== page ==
Public social insurance and safety net programs are critical to the economic security of women and families. Social Security, the EITC, SNAP, unemployment insurance, and Supplemental Security Income (SSI) are five key programs that lifted families’ incomes above the official poverty line in 2013.
Over the past four decades, women’s work experience and educational attainment have increased dramatically. Although women have better credentials than ever before, the job and income prospects for many are bleak. Women make up two-thirds of the nearly 20 million workers in low-wage jobs—defined in this report as jobs that typically pay $10.10 per hour or less—although they make up slightly less than half of the workforce as a whole.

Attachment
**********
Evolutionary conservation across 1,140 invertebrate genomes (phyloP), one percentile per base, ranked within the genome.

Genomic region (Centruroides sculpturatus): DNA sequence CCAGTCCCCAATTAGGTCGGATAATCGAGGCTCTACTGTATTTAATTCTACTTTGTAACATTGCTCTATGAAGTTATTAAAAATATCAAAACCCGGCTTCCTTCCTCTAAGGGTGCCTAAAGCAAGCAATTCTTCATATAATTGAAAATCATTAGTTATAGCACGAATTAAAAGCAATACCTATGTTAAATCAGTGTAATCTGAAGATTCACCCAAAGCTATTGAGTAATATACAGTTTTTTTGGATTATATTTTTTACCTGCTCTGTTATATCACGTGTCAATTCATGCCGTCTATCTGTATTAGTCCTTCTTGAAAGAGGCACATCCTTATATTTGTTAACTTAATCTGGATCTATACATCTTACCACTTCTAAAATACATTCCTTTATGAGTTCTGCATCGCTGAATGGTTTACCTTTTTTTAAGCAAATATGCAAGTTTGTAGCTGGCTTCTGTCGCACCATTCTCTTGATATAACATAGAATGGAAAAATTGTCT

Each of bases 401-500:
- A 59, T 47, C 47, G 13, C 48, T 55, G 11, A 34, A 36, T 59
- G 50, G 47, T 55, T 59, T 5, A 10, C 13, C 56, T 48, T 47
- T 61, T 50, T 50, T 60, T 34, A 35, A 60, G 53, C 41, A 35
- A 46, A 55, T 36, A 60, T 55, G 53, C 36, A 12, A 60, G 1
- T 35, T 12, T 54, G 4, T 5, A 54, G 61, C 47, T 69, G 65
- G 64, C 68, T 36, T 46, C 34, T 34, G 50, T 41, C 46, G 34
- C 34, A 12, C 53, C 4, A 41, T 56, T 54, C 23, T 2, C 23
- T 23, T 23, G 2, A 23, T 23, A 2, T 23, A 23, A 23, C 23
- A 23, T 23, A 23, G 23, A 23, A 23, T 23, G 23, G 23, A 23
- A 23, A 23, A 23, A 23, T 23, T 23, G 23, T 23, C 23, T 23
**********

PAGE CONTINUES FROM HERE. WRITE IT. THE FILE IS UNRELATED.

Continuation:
Recognizing that when women succeed, their families and the economy prosper, some legislative leaders are taking action to create opportunities for women in the workplace. The National Women’s Law Center applauds these efforts because investment in women’s economic security is vital for women and their families.
The minimum wage and the Earned Income Tax Credit (EITC) are two federal policies that help low-income workers, especially women, make ends meet and support their families. Improvements to the minimum wage and the EITC are necessary as important complements to—not substitutes for—one another.
The National Women's Law Center filed comments with the Census Bureau and the Department of Commerce regarding a proposal to reduce the frequency with which questions pertaining to marital status were asked on the American Community Survey.
The minimum wage is falling short for millions of Americans — especially for women, who represent nearly two-thirds of minimum wage workers across the country, and at least half of minimum wage workers in every state. Use this chart to see how the states compare.